Nov 30
By Matt Gander In Features No Comments

There’s always a duff title or two in any launch line-up. The reasons are simple – it’s either down to the developer’s inexperience with the system, or the publisher pushing to get the game out on launch day. Retailers always tend to overstock on launch titles, you see, and that’s very good news for publishers. We’re sure that new copies of likes of Asphalt 3D and Street Fighter IV will still be on shop shelves when the 3DS is on its deathbed.

With the Wii U launching in Europe this week, we’re looking at the worst Nintendo launch titles of all time. Pity the person who took one of these home instead of something plumber-related.

FIFA 64 – Nintendo 64

For the first four or five months of the N64’s life there were only ten games available, and three of those were sports games. FIFA 64 more than likely sold well due to the fact that there were very few other games out for N64 owners to buy, rather than the fact that it was a FIFA game. Rubbish animation, bizarre camera angles, slowdown and repetitive commentary – FIFA 64 was a bit of an embarrassment. A £59.99 embarrassment.

Universal Studios Theme Park Adventure – GameCube

A game featuring segments from Back to the Future, ET, Waterworld, Jurassic Park, Jaws and Backdraft sounds quite the appealing package on paper. Shame Kemco managed to screw it up superbly. Most of your time in Universal Studios was spent aimlessly walking around the crudely rendered theme park picking up litter and talking to Woody Woodpecker – the most annoying cartoon character on earth. Why make players pick up litter when they’re in a place built for fun?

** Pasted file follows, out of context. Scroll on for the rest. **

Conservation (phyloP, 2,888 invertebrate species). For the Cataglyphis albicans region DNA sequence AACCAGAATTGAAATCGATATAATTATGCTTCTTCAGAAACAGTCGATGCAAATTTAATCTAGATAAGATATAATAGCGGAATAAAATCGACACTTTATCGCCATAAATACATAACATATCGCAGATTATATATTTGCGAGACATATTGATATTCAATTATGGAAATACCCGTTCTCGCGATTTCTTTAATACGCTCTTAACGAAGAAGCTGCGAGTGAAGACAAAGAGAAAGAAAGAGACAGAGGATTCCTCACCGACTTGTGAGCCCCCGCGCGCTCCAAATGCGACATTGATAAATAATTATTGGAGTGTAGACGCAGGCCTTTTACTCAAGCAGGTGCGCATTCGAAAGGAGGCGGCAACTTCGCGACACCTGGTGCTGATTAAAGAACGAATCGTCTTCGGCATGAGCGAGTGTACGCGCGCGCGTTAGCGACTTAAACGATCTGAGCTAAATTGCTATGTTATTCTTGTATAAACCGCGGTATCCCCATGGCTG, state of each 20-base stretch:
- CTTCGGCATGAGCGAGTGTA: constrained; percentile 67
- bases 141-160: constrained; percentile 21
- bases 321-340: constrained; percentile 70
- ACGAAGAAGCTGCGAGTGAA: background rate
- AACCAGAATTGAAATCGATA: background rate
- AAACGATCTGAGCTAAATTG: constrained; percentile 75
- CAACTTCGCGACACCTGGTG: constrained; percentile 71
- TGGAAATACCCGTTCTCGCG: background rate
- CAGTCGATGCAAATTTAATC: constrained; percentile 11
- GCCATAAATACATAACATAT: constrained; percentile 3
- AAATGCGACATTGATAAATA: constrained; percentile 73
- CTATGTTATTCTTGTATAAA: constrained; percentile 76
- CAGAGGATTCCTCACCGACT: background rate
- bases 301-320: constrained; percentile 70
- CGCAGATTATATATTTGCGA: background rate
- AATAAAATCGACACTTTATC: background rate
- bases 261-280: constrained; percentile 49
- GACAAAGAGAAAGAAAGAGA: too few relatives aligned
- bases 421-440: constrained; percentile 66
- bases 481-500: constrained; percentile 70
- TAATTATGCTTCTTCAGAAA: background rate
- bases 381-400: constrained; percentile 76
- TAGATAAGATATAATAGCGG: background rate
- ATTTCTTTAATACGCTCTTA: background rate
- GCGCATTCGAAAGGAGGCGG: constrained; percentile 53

GT Pro Series – Wii

One of Ubisoft’s Wii shovelware games, GT Pro Series was not an entirely new game but a vague remake of a GameCube racer with some tacked on motion controls. We’d imagine that a fair few gamers were duped into buying it simply because it came with a free steering wheel. Fellow launch game Monster 4X4 World Circuit was also a conversion of an older game (originally on Xbox) but it didn’t fail on every level like GT Pro Series did.

Far Cry Vengeance – Wii

Here’s another wonky effort from Ubisoft. NGamer put this on their front cover – something which they no doubt regretted once they had the full game in their own hands. Their review is still up online – a resounding 23%. “Turns your living room into some kind of talent vacuum,” was their final verdict. Perhaps Ubisoft purposely made it poor to make Red Steel look good? We joke, of course.

Super Fruit Fall – Wii

There’s a little bit of history behind this 2D rotating maze puzzler – it started out as a £9.99 budget PlayStation 2 game from the purveyors of filth, Phoenix Games. It was then snapped up by System 3 for a Wii release… as a £19.99 budget game. Seeing as it eventually ended up on DS and PSP with bad scores all round, it’s clear to us that they thought they could make a quick buck on it rather than develop it into something great.

Army Men Advance – Game Boy Advance